On Politics

Mere Christianity

C. S. Lewis remarked, in Mere Christianity, I  think, that the greatest evil we can do is to call what is evil good  and what is good evil.  It does not matter whether this calling is  shrouded in the form of relativism, diversity theory, or the will to  power.  The effect is the same.

In  the end, we now call, by various sophisticated names, what is evil  good. We make laws to justify this reversal of good and evil, which, as  such, do not change. We penalize those who hold that the “thou shalt  not’s” are correct.

But  the key point remains: the “enablers” who justify and make evil  possible by their own disordered souls. Repentance remains the only way  to stop this reversal, repentance and, as Benedict says, judgment.

Read the article . . . On Politics.

12 Replies to “On Politics”

  1. Mr. V.

    Good article. It does bring to mind the way many out there consider their political party to be “God’s party”, or equate identification with a certain political party to be proof of one’s Godliness. Though I am conservative in my political views, still, I must admit that conservatism is not proof of Godliness or holiness or one’s standing as a Christian.

    Of course, I would say that conservatism is proof of good common sense, or as you and Jessica call it, uncommon sense. 😀 But it won’t get me into heaven.

    Reply
    • Servus Fidelis Post author

      True enough. Religions only entry into our political life is to inform our conscience so that we might not become complicit in material cooperation with intrinsic evils and other moral anomalies.

      Reply
  2. Biltrix

    In essence, choosing evil under the sub-species of what I see as good for me is what sin is. I like the way you point out that the greater culpability lies with the enablers for presenting, or tempting as it were, us with “goods” that are essentially not good and sometimes intrinsically evil. It all boils down, as Benedict points out, to judgment. The properly formed conscience should be able to discern between what it right and wrong, and then on a practical level opt for doing what is the right thing to do and/or avoiding the wrong thing to do. Rectifying the wrong comes down to rectifying your judgment.

    Great post, Servus! Thanks for sharing this with us today.

    Reply
    • Servus Fidelis Post author

      The presenting of evil as good seems to be a common practice these days and those who engage in that practice will much to answer for: is it not exactly what “the great seducer” did to Eve?

      Reply
  3. Mr. V.

    Related to this topic is a book I am currently reading, titled Harry Potter And The Paganization Of Culture, by Michael D. O’Brien. It is not, as the title superficially suggests, an attack on the Harry Potter books. Rather it is a study of how heavily gnostic and pagan beliefs and practices have invaded our culture and it uses the Harry Potter novels, as well as others, to illustrate that situation.

    One of the things the book delves into, and which relates to the article in this post of yours, is the fact that many of our traditional symbols of good and evil have been inverted, so that what previously was considered evil and diabolical and ugly in spirit are now considered to be beautiful and wise and alluring.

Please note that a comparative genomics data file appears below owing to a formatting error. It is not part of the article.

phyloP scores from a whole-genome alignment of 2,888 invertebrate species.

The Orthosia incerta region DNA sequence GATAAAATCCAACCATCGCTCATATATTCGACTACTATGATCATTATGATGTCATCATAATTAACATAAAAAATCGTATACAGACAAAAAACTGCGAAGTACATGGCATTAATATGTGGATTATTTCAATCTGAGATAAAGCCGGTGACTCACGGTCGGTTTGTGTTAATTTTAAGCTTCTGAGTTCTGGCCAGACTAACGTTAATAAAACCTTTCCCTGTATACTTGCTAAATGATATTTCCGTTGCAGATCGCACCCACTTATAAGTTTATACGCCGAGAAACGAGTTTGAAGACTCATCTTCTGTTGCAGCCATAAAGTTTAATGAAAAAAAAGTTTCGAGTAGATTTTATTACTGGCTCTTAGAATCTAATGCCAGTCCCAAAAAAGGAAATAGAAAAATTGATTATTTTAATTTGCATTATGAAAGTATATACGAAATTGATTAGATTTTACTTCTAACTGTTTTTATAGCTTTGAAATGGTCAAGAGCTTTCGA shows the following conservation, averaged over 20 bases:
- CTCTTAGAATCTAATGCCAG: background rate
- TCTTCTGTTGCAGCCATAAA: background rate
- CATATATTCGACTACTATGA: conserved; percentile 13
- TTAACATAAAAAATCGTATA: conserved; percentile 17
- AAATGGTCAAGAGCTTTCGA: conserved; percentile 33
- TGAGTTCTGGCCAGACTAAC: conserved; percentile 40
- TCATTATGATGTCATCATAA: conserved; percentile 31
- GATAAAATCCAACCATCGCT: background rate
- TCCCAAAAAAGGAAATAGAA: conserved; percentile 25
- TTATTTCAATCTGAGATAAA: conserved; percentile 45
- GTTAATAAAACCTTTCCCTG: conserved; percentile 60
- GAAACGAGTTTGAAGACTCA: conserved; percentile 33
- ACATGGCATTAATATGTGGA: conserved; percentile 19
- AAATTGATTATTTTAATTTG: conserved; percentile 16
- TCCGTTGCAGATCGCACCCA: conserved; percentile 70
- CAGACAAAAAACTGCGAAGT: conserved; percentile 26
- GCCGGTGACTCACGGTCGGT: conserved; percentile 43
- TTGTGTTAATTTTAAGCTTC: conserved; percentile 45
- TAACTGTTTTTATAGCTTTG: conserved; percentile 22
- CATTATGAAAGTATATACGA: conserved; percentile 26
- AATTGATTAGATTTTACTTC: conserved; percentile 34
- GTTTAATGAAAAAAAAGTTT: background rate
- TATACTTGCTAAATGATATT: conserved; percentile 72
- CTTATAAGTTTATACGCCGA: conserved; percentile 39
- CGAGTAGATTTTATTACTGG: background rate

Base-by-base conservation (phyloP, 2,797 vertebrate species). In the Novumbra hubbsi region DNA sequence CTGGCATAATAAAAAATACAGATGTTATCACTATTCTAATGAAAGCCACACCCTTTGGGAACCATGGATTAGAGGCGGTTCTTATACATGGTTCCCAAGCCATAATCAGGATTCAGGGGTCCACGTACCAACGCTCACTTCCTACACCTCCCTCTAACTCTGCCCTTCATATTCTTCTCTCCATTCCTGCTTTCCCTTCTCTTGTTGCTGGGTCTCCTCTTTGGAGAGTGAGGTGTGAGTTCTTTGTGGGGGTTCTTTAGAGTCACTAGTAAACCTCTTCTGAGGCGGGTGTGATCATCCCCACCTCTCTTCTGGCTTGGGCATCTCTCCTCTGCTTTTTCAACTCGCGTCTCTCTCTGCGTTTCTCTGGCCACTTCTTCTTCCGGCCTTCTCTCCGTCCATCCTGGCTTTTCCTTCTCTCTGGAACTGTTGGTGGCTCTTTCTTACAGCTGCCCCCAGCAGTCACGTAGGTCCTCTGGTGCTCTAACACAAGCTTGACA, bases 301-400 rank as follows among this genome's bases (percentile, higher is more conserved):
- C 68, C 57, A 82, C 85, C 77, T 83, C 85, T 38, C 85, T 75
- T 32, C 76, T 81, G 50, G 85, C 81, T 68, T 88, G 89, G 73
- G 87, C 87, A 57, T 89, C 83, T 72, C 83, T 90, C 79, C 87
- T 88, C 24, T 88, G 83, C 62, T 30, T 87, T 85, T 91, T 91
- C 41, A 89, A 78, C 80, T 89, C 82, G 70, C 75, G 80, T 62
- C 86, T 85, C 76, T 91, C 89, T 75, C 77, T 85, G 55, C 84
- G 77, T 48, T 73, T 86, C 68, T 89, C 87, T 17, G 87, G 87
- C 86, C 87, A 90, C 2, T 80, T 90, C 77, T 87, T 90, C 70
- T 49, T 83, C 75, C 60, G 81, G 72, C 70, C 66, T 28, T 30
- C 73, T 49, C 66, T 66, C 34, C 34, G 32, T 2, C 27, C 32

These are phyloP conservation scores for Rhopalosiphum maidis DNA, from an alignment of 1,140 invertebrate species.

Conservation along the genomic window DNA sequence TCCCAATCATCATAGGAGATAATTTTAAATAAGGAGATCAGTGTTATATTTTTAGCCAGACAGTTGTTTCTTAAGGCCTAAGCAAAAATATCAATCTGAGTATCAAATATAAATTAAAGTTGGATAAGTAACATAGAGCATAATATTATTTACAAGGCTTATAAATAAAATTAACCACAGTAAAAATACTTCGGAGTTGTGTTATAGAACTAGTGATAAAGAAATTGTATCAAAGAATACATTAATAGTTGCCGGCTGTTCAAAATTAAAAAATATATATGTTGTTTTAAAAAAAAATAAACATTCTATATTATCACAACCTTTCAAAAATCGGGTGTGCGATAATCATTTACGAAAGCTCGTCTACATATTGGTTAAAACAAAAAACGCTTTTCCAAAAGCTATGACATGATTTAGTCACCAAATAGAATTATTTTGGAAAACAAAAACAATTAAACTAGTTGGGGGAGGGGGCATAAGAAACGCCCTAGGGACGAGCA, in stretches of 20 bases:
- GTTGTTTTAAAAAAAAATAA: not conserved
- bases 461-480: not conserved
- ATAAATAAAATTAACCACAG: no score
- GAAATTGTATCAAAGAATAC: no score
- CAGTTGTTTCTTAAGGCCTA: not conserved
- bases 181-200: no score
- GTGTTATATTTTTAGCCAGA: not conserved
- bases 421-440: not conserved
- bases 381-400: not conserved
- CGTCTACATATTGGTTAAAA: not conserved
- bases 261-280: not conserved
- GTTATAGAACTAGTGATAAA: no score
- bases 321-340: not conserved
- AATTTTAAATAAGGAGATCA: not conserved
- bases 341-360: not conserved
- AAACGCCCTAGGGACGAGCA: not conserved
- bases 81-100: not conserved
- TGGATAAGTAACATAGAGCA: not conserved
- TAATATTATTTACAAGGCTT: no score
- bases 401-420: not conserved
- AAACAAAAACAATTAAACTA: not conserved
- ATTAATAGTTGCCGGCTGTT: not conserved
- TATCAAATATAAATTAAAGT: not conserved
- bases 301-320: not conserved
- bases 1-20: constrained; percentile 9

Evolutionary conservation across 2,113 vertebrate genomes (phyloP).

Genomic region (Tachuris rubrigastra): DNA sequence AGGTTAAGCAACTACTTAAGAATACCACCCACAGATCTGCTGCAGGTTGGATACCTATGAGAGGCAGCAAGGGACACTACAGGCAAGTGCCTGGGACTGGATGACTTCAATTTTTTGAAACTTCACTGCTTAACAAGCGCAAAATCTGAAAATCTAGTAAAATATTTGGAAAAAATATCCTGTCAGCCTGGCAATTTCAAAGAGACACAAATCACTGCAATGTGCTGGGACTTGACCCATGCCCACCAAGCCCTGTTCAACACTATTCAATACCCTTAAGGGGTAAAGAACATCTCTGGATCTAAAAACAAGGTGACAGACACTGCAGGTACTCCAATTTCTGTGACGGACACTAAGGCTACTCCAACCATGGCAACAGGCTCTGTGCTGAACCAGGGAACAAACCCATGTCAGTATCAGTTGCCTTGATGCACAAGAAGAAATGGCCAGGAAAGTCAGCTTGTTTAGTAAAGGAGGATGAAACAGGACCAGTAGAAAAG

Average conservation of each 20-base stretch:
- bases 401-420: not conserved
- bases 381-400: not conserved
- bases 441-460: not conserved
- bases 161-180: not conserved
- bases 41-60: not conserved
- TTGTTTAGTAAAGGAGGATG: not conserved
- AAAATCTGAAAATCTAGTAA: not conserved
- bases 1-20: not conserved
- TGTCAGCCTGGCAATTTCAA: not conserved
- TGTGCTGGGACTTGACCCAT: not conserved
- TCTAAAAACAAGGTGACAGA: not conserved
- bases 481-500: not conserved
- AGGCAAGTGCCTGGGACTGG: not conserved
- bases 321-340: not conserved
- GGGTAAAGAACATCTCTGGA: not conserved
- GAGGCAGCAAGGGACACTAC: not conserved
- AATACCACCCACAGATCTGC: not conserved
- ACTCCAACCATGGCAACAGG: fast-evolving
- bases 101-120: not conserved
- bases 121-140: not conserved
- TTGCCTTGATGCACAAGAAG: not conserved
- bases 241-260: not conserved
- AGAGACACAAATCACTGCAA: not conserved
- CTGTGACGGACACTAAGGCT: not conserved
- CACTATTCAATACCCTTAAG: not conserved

It’s a great book, and I highly recommend it. At some point, after I’m done, I plan on doing a post about it.

    Reply
    • Servus Fidelis Post author

      I think you should. It is an important point to be made to our secularized and anesthetized population who are enticed with evil for good every day. It is done by either a graying of white and black and also, in the way you describe, of turning good to evil and vice versa.

      Reply
  4. Mr. V.

    Related to this topic is a book I am currently reading, titled Harry Potter And The Paganization Of Culture, by Michael D. O’Brien. It is not, as the title superficially suggests, an attack on the Harry Potter books. Rather it is a study of how heavily gnostic and pagan beliefs and practices have invaded our culture and it uses the Harry Potter novels, as well as others, to illustrate that situation.

    One of the things the book delves into, and which relates to the article in this post of yours, is the fact that many of our traditional symbols of good and evil have been inverted, so that what previously was considered evil and diabolical and ugly in spirit are now considered to be beautiful and wise and alluring.

    It’s a great book, and I highly recommend it. At some point, after I’m done, I plan on doing a post about it.

    Reply
  5. Servus Fidelis Post author

    The presenting of evil as good seems to be a common practice these days and those who engage in that practice will much to answer for: is it not exactly what “the great seducer” did to Eve?

    Reply
  6. Steve Brown

    Another good quote from that article:”The chief rival to Christianity today, besides Islam, is a secular messianism designed to “liberate” us from religious practices so that we can devote all our attention to politics as our “real” good. Religion, in this view, is what holds us back from perfecting ourselves.” I’ve heard the comment, “So, you’re into religion.” Like into sports, or into art, or into video games, like it’s a hobby rather than a way of life. So many want to categorize or marginalize religion so they can push it to the back burner.

    Reply

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